Online gambling is considered legal in Japan, but it could be because there isn’t any online gambling authority that prohibits punters from wagering online. The laws aren’t exactly clear, but most Japanese players access online gaming through foreign websites. A report by Statista shows that online gaming revenue in Japan is expected to reach $3.904 billion in 2021 and $5.217 billion by 2025. The user number is also projected to grow to 30.4 million by 2025.
Canada is in the midst of opening up legal regulated online gambling, province by province. Ontario, British Columbia, Quebec, and several other provinces have introduced or are drafting iGaming laws.
Research predicts the Canadian online gambling market could be worth up to $3.8 billion CAD annually. With competitive tax rates between 20% to 30%, this would result in significant tax income for local and provincial governments.
The regulated iGaming industry is widely seen as a huge financial opportunity for Canada. Allowing licensed and controlled offshore operators to serve the Canadian market could generate hundreds of millions in annual taxes, even with moderate rates.
As more provinces like Ontario prepare to issue licenses in 2023, Canada is poised to become a major player in the global iGaming industry in the years ahead.
The US market is opening up at the state level as well. Online poker, real money casinos, sports betting and more have been legalized in multiple states so far. Revenue exceeded $3 billion in 2021 and is projected to reach $8 billion by 2025.
This has already resulted in over $315 million in state tax income in 2021 alone. As more states continue passing iGaming legislation, regulated US gambling will become even more lucrative.
New Jersey was one of the first movers, launching legal online gambling back in 2013. The state has earned over $1 billion in iGaming taxes so far. At rates up to 17.5%, plus additional license fees, the financial incentives for states are clear.
With a huge addressable market and favorable tax policies, the economic potential of iGaming in the US could surpass most countries worldwide.
The rise of the internet and mobile devices has fueled massive growth in the online gambling industry. A number of countries have embraced regulated iGaming markets as a way to channel this activity into licensed, controlled operators who must adhere to strict standards.
For forward-thinking governments, the taxes and economic benefits from legal online gambling have been tremendous. The United Kingdom, Malta, Italy, Denmark, Estonia, Greece, Canada, the United States and other jurisdictions are earning hundreds of millions to billions annually in much-needed tax revenue from iGaming corporations.
As more nations realize the financial incentives of properly regulating iGaming, this list of top beneficiary countries is likely to expand even further in the years ahead. The future looks bright for economies that build a thriving licensed online gambling industry and develop smart taxation policies around it.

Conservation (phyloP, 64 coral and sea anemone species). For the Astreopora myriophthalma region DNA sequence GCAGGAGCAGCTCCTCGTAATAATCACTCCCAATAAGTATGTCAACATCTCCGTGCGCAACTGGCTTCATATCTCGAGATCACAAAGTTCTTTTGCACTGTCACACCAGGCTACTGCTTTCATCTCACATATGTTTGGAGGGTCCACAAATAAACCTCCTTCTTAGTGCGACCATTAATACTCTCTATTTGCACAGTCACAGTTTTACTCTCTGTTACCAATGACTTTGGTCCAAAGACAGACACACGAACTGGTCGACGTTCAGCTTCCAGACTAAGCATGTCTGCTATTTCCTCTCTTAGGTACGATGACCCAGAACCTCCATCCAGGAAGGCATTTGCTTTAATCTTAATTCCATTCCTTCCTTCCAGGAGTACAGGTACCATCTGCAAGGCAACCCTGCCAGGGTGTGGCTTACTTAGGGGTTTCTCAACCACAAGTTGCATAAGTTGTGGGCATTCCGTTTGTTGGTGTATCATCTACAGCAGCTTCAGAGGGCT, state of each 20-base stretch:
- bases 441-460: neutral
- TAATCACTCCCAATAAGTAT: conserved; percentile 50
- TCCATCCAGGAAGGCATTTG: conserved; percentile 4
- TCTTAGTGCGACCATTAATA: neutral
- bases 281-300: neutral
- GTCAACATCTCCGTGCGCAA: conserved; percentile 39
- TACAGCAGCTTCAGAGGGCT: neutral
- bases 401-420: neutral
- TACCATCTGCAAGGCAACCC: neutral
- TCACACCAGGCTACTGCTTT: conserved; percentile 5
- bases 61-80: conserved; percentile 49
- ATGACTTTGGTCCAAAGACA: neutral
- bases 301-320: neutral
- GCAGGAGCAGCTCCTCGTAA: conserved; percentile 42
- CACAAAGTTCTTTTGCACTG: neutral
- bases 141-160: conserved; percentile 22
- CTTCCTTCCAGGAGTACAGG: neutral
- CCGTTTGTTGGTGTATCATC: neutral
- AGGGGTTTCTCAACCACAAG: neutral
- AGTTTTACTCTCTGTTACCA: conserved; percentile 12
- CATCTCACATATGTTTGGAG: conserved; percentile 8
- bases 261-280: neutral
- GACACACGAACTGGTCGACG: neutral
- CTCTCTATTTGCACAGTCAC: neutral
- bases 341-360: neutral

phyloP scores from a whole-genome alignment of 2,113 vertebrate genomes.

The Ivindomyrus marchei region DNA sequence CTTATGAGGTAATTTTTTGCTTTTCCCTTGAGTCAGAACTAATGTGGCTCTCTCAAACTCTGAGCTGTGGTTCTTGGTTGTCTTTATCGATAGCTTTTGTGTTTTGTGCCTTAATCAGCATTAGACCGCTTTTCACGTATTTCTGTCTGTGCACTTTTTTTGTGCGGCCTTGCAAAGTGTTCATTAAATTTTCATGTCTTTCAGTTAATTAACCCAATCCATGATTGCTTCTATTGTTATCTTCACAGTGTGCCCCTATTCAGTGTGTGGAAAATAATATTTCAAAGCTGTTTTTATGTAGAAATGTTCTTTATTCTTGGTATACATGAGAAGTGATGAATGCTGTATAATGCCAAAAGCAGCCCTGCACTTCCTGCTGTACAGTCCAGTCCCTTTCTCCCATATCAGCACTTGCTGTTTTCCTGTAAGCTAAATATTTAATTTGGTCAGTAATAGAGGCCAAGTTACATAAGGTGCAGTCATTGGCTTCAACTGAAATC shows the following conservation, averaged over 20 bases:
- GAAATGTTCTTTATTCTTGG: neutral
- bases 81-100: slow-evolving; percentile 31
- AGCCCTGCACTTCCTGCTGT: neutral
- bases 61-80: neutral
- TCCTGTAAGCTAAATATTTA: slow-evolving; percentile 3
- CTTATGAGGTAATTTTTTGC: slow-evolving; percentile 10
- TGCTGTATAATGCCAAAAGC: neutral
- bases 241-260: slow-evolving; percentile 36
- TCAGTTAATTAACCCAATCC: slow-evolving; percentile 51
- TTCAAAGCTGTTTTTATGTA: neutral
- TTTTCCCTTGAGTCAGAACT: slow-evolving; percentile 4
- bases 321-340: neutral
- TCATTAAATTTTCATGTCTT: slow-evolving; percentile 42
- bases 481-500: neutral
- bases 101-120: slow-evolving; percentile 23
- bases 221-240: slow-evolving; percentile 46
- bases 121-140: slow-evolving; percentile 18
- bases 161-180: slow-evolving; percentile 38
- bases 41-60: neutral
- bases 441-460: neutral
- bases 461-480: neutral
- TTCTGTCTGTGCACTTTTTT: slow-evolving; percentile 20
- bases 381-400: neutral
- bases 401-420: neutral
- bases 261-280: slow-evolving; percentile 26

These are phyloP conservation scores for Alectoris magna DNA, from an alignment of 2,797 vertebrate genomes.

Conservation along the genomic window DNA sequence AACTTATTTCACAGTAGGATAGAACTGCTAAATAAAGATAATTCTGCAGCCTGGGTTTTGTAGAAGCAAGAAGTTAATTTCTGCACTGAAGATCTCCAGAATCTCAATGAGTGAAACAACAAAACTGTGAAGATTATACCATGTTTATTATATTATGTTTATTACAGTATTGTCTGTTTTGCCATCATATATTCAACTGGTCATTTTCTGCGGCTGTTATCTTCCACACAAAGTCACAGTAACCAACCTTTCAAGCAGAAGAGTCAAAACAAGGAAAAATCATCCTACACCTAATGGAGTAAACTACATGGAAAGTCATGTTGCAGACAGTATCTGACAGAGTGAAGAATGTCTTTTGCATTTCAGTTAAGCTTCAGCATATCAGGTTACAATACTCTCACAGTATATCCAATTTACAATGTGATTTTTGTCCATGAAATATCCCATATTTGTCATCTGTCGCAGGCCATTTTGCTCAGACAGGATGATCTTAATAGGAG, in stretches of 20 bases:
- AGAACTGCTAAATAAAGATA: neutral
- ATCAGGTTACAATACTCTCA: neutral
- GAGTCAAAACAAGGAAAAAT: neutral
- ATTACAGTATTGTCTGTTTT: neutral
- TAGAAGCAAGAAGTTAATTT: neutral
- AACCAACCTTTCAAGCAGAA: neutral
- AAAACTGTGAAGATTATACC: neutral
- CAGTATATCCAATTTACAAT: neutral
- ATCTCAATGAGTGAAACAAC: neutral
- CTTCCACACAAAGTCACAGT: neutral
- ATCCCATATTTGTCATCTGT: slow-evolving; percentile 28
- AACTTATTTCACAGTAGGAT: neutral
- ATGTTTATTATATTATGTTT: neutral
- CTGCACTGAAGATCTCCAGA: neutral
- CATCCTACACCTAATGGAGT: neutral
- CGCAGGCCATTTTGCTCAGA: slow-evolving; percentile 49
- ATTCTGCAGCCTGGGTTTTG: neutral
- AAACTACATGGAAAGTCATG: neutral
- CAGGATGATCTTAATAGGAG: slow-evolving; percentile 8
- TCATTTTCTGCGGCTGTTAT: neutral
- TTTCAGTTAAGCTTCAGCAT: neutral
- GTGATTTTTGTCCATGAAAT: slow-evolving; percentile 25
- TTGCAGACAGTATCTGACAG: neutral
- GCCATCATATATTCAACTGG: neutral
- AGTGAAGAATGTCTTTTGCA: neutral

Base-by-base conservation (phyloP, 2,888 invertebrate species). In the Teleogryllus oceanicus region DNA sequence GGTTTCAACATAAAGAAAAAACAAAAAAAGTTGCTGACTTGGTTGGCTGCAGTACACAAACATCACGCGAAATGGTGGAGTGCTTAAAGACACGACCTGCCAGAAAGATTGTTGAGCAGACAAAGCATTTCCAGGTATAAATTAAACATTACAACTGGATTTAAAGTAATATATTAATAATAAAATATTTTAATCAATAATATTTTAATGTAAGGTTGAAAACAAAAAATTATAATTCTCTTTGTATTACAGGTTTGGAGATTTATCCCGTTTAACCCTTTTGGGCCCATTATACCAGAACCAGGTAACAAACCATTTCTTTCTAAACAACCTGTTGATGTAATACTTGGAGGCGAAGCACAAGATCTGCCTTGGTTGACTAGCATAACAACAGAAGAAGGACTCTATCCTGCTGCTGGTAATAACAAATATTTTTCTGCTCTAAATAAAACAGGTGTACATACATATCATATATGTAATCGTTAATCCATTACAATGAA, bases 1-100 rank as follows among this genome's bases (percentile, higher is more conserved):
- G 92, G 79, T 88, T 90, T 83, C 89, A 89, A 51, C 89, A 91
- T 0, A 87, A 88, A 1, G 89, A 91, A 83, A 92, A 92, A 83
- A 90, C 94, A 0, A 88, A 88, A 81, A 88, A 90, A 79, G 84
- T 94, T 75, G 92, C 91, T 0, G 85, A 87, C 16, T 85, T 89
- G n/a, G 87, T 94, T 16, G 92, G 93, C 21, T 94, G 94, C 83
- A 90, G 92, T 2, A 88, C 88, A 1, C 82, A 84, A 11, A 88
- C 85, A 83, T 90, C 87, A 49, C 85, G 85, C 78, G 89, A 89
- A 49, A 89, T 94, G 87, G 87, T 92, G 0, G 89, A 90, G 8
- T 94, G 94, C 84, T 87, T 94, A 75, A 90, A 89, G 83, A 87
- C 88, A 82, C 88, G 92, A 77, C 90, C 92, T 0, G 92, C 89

What countries currently earn the most from iGaming taxes and licensing fees?
The United Kingdom, Malta, Italy, Denmark, Greece, and Estonia are currently the top countries earning significant tax revenue from regulated online gambling. As major markets like Canada and the United States continue opening up, they may join this list in the future as well.
Why do some countries tax online gambling at higher rates than others?
Countries decide their own tax policies around iGaming. Some implement high rates above 20% specifically to maximize revenue. Others like Estonia offer lower 5% rates aimed at attracting operators. Different models can both prove successful.
Are the taxes from online gambling added to the general government budget?
In most jurisdictions, yes. Just like other industries, iGaming tax revenue goes into the overall treasury funds of each country. Some channel portions to specific programs, like gambling addiction treatment.
Which countries are likely to regulate online gambling next?
The Netherlands, Portugal, and Spain have passed laws legalizing online gambling that will soon launch. Countries like Brazil also appear likely to regulate iGaming. Germany’s complex state-level laws make progress slow but ongoing.
How can online gambling generate so much tax revenue relative to population size in some countries?
Smaller countries can earn outsized tax revenue by licensing major international operators with global customer bases. Most revenue comes from non-domestic players, with companies simply headquartered locally.
Does increased internet access and smartphone usage impact iGaming growth?
Absolutely. Rising digital connectivity and mobile penetration rates allow more people easy access to online gambling. This tends to drive greater adoption and revenue as seen in countries worldwide.
Why do some opponents argue against legalizing online gambling?
Common concerns include risks of increased problem gambling, lack of consumer protections, and fears around integrity of games. However most evidence shows well-regulated markets mitigate these risks successfully.